Further Study Does Not Undermine Reasonable Expectation of Success; ‘Absolute Predictability’ is Not Required

Soft Gel Techs., Inc. v. Jarrow Formulas, Inc., (Fed. Cir. July 26, 2017) (Before Prost, C.J., Bryson, and Hughes, J.) (Opinion for the court, Bryson, J.)

Soft Gel appealed from three inter partes reexaminations, where the Board invalidated three Soft Gel patents for obviousness. The patents concerned a method for dissolving CoQ10 and encapsulating the solution. CoQ10 is an essential enzyme for all human tissues and organs. CoQ10 is poorly soluble in water and prior art solvents used to administer CoQ10 could dissolve at most 5-10% of the enzyme. To solve this problem, the patents describe dissolving CoQ10 in a class of monoterpenes known as limonene, specifically, d-limonene. Unlike water, monoterpenes can dissolve a significant amount of CoQ10, which can then be encapsulated.

The Board found Soft Gel’s three patents invalid for obviousness, based on five references. Motoyama described dissolving CoQ10 in the monoterpene 1-carvone, found in spearmint and peppermint oils, and encapsulating the solution. Khan and Nazzal taught dissolving CoQ10 in peppermint, spearmint, or lemon oil instead of water. Fenaroli noted that lemon oil contains approximately 90% limonene by weight. The IARC reference taught that limonene, in particular, d-limonene, is the most frequently occurring monoterpene and is the predominant limonene in lemon oil. Based on these references, the Board found that: (1) Motoyama teaches dissolving CoQ10 in carvone and then encapsulating the solution, (2) Khan and Nazzal teach the use of essential oils with CoQ10, and (3) Fenaroli and IARC teach that d-limonene is the most common monoterpene in lemon oil. This combination of references taught the claimed invention: using d-limonene to dissolve CoQ10 and encapsulating the solution.

Soft Gel made three arguments on appeal. First, Soft Gel challenged the Board’s finding that d-limonene is the main constituent of lemon oil, pointing to a reference that tested different lemon oil species, and one of the samples contained only 38.1% d-limonene. The Court noted that the limonene content ranged from a minimum of 38.1% to a maximum of 95.8% in 19 tested samples. This supported the Board’s finding that d-limonene is the main constituent of lemon oil.

Second, Soft Gel argued that Khan teaches away from dissolving CoQ10 in lemon oil because it teaches that it is difficult to dissolve CoQ10 in certain solvents. The Court disagreed, noting that Khan teaches that it is difficult to dissolve CoQ10 in aqueous solutions like water and many solvents but is more soluble in essential oils like lemon oil.

Finally, Soft Gel argued that a person of ordinary skill would not have any reasonable expectation of success in combining the references to obtain the claimed invention, because Motoyama, Khan, and Nazzal do not expressly mention d-limonene. However, Soft Gel ignored that the main constituent of lemon oil is d-limonene, and Nazzal specifically recommended studying the interaction between CoQ10 and essential oils like lemon oil. Soft Gel cited a second and later article by Khan evaluating the use of l- and d-limonene, arguing that because Khan conducted “follow up” research, it must not have been obvious that lemon oil contained d-limonene and d-limonene would be effective in dissolving CoQ10. The Court rejected this argument because the legal standard for obviousness does not require “absolute predictability,” only “a reasonable expectation of success.” Undertaking further study “does not imply lack of awareness of the likely result; rather, studies are frequently conducted to confirm what is suspected to be true.” Additionally, an “incentive to conduct a confirmatory study frequently exists even when one has every reason to expect success.” The Court found that a person of ordinary skill would have a reasonable expectation of success in using d-limonene to obtain the claimed invention and affirmed the Board’s decision finding the patents invalid for obviousness.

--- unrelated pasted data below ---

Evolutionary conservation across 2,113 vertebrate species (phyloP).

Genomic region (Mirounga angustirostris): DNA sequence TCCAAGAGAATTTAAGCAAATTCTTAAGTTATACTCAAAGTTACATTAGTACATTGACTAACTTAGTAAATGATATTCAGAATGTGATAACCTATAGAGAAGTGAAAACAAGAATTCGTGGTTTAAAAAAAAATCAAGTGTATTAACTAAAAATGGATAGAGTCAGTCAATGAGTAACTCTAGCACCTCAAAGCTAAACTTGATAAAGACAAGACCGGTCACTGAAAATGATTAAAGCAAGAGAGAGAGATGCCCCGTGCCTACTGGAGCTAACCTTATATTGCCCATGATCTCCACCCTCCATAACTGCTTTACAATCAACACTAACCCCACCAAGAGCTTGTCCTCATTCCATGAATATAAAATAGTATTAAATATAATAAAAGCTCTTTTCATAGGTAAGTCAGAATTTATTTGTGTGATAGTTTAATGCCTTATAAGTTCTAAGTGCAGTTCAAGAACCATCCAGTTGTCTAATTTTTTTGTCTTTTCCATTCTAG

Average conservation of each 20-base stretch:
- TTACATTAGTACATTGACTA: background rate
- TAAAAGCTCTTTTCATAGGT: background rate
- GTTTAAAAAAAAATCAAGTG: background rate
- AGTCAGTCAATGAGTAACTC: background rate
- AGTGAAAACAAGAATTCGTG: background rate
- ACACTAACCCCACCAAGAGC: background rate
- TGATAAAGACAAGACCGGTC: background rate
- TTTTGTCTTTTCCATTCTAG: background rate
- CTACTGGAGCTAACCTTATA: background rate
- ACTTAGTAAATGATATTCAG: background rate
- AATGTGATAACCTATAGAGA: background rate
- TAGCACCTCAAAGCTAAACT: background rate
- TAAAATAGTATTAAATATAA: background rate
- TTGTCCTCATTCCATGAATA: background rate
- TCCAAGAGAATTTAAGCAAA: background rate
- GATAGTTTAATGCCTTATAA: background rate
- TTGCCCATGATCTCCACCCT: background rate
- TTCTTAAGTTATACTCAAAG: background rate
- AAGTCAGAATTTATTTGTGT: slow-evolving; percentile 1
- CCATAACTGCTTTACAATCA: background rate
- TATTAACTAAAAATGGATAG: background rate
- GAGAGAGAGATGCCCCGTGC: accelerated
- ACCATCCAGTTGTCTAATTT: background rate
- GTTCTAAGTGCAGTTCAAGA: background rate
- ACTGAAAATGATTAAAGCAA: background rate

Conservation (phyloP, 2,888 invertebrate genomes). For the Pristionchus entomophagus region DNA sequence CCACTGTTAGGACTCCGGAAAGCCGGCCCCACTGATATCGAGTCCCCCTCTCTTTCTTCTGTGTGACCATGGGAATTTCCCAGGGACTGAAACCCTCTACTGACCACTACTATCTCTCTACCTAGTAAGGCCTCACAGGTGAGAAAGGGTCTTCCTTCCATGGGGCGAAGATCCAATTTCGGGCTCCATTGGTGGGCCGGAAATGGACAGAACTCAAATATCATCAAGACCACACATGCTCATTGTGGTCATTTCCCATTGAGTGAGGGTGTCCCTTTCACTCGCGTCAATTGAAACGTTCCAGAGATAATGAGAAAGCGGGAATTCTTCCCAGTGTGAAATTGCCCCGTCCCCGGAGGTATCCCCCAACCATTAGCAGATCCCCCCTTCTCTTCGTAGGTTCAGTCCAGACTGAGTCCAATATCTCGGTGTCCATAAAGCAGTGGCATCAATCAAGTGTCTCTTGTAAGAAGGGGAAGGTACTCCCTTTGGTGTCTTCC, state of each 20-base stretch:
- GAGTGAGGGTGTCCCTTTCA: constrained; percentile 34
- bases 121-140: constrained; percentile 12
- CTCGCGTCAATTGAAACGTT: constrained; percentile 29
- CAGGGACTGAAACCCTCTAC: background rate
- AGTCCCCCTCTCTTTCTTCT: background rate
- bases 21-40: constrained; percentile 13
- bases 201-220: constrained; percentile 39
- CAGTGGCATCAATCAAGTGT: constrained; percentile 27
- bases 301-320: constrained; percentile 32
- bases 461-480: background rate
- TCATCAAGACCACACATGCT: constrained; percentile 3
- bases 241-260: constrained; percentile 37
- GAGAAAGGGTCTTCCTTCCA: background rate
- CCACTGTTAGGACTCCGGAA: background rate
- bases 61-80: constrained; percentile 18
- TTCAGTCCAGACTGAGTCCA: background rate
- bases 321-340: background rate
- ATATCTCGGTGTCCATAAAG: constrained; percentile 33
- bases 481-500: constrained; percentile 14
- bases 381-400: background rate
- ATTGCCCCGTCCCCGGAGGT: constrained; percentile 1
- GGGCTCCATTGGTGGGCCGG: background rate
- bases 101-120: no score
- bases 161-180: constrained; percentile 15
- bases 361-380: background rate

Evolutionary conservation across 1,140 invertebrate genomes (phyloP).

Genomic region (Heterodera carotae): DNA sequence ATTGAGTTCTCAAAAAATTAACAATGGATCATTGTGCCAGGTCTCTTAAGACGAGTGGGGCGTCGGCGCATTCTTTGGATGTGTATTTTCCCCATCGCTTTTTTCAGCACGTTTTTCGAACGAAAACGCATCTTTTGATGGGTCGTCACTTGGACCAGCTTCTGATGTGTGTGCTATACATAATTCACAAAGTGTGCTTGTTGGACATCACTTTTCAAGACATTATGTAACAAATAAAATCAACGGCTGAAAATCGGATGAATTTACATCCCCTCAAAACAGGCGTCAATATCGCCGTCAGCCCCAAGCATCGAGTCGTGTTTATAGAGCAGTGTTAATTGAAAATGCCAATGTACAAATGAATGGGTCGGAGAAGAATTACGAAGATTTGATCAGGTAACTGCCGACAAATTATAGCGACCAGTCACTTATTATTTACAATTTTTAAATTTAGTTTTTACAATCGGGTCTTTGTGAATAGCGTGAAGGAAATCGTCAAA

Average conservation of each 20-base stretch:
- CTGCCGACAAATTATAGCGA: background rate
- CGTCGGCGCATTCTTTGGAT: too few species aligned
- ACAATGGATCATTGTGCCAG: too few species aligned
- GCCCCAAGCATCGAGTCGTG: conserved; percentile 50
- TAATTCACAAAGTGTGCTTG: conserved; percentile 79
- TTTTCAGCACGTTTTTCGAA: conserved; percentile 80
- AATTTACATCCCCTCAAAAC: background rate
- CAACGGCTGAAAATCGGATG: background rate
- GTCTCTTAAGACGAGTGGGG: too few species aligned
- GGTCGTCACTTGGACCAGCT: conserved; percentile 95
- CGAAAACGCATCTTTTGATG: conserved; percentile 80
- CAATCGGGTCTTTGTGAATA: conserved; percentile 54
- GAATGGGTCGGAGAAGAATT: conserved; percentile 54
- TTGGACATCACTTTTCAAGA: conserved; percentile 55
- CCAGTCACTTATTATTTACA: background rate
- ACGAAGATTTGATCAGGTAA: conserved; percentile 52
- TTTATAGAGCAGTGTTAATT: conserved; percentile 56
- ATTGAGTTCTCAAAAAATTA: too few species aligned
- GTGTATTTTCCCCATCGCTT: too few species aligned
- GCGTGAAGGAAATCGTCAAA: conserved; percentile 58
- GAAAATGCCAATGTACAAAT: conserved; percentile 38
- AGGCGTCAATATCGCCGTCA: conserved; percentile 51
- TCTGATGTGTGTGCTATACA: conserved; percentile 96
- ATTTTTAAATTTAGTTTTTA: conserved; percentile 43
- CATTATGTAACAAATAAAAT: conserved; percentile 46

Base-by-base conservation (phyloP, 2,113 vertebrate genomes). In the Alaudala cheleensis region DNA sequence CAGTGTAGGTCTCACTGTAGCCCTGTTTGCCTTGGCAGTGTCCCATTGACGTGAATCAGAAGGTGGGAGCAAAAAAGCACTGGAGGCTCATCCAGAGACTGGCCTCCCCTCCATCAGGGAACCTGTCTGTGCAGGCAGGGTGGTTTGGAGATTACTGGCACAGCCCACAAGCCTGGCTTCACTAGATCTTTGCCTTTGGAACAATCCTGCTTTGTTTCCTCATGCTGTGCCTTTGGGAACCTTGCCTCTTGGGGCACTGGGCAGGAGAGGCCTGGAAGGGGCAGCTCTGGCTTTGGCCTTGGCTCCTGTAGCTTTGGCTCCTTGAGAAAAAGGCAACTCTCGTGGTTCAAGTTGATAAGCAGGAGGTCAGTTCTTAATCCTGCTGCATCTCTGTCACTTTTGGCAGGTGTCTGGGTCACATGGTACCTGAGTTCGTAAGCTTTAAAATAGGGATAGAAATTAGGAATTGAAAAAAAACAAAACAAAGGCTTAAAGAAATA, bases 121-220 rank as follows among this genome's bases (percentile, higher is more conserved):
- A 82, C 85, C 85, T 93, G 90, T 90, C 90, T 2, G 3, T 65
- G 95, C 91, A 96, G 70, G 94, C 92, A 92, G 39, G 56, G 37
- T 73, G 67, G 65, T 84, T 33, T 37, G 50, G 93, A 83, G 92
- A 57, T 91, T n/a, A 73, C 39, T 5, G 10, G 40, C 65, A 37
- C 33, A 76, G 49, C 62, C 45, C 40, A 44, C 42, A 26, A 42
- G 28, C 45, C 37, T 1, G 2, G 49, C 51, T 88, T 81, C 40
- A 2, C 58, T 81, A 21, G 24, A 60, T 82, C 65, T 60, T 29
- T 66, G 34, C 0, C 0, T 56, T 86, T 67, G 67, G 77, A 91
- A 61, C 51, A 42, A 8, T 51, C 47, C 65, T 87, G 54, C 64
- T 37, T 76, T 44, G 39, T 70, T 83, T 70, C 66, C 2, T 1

A reasonable expectation of success in combining references to obtain the claimed invention does not require absolute certainty or predictability. As a result, an invention is not non-obvious simply because persons of ordinary skill in the art continues to study aspects of the claimed invention after an initial disclosure. Rather, conducting additional or follow-up studies can be strong evidence that success is expected or likely.

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Discuss this

There are currently 2 Comments comments.

  1. Eric Berend August 5, 2017 3:43 pm

    For once, I find agreement with the PTAB here in that this patent seems to be to ‘obvious’ to discover on the industrial and clinical references cited – not that I agree with the establishment of a taking after a so-called “patent” is issued; a ‘patent’, historically; is, in theory, immune from attacks against its legitimacy.

    PTAB is an abomination; there should never have been such bifurcation of original principles; improvement of original examination was and is, always, the correct remedy to any perceived “ills” of the U.S. patent system.

  2. Peter Kramer August 5, 2017 8:55 pm

    Evidently, PTAB would have us believe the telegraph was obvious because Samuel Morse expected to be successful, as evidenced by his diligent efforts to confirm his expectations. I do not know any inventor who proceeds with an expectation of failure.